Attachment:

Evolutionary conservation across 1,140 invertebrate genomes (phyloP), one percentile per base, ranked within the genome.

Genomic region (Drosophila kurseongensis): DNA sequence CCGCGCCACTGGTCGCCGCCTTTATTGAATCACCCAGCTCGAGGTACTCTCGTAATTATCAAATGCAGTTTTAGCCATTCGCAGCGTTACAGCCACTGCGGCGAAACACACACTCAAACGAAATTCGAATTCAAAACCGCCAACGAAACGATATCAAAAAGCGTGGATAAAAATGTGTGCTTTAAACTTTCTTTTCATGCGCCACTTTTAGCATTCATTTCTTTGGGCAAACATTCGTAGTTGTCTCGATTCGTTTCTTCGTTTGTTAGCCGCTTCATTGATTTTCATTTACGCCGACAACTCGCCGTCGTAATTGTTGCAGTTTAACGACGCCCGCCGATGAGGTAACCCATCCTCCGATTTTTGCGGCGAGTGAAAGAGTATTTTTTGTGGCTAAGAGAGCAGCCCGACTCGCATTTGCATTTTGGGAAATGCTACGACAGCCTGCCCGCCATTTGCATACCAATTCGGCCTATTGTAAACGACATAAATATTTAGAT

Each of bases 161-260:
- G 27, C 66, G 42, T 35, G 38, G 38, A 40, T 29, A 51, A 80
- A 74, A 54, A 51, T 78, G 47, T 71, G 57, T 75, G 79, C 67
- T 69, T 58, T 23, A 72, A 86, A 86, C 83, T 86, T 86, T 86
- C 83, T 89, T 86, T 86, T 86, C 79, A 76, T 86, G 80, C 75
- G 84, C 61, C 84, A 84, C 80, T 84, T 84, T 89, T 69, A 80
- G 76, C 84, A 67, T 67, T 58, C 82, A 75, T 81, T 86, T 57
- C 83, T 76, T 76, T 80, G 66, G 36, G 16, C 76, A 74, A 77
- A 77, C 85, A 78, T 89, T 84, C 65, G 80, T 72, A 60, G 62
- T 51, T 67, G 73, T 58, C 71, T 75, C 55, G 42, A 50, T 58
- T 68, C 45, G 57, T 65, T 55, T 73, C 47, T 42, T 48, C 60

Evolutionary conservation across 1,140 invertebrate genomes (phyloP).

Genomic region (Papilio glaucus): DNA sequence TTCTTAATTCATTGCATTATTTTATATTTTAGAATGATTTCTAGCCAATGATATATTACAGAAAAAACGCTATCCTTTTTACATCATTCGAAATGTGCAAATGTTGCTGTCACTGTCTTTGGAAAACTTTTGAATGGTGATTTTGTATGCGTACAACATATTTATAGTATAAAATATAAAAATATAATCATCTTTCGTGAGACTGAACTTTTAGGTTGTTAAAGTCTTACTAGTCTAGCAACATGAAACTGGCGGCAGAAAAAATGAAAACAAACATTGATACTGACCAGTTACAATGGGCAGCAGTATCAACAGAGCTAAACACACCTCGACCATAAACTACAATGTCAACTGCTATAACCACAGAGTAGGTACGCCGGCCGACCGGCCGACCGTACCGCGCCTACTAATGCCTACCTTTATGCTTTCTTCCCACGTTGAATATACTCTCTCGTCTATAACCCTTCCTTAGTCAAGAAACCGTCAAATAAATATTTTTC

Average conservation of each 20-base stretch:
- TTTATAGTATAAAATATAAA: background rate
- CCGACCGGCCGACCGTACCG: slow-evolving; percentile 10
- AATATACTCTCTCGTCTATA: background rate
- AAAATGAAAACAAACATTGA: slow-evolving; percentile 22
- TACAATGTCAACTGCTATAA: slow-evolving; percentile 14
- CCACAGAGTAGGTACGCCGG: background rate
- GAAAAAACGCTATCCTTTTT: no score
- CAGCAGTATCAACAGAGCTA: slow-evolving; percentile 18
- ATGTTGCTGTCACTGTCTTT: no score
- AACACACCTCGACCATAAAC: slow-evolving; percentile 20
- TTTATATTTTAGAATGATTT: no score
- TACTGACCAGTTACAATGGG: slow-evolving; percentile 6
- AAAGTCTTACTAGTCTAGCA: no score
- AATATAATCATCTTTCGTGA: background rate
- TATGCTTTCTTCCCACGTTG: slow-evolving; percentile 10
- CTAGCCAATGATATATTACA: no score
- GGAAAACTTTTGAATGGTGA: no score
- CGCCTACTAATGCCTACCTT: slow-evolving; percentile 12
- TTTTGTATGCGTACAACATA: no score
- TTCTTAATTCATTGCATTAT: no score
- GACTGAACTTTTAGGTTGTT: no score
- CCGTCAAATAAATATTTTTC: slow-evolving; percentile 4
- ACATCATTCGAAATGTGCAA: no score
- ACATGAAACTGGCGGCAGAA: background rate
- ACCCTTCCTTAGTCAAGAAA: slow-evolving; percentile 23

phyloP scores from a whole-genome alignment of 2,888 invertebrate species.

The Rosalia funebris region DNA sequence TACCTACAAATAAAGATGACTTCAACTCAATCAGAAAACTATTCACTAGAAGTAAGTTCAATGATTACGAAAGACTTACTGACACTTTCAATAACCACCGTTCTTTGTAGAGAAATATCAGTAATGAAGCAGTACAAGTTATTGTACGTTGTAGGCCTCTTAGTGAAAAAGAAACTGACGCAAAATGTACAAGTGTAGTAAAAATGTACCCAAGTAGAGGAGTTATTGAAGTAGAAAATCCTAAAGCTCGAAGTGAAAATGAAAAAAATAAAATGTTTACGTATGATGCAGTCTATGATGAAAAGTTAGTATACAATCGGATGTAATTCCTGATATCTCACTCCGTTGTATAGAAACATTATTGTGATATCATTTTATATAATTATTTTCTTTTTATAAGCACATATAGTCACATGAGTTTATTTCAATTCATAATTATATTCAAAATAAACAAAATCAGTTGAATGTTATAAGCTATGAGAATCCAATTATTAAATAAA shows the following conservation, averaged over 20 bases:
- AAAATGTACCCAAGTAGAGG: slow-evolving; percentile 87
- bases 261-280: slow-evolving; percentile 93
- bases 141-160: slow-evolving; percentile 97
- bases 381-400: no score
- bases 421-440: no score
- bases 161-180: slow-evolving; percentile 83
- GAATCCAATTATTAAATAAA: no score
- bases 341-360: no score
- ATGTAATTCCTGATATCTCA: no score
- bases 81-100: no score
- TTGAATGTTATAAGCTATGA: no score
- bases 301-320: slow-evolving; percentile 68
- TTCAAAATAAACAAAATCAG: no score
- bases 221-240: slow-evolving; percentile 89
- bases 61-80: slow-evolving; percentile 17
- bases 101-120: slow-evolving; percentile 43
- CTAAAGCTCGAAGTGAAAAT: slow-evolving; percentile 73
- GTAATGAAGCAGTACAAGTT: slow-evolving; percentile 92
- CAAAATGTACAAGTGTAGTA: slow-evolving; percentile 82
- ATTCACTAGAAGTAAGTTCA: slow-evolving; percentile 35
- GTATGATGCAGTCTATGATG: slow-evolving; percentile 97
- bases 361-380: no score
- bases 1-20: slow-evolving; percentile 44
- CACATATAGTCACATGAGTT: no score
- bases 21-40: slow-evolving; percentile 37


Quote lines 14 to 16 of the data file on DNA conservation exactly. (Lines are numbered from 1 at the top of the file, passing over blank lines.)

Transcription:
Evolutionary conservation across 1,140 invertebrate genomes (phyloP).

Genomic region (Papilio glaucus): DNA sequence TTCTTAATTCATTGCATTATTTTATATTTTAGAATGATTTCTAGCCAATGATATATTACAGAAAAAACGCTATCCTTTTTACATCATTCGAAATGTGCAAATGTTGCTGTCACTGTCTTTGGAAAACTTTTGAATGGTGATTTTGTATGCGTACAACATATTTATAGTATAAAATATAAAAATATAATCATCTTTCGTGAGACTGAACTTTTAGGTTGTTAAAGTCTTACTAGTCTAGCAACATGAAACTGGCGGCAGAAAAAATGAAAACAAACATTGATACTGACCAGTTACAATGGGCAGCAGTATCAACAGAGCTAAACACACCTCGACCATAAACTACAATGTCAACTGCTATAACCACAGAGTAGGTACGCCGGCCGACCGGCCGACCGTACCGCGCCTACTAATGCCTACCTTTATGCTTTCTTCCCACGTTGAATATACTCTCTCGTCTATAACCCTTCCTTAGTCAAGAAACCGTCAAATAAATATTTTTC

Average conservation of each 20-base stretch: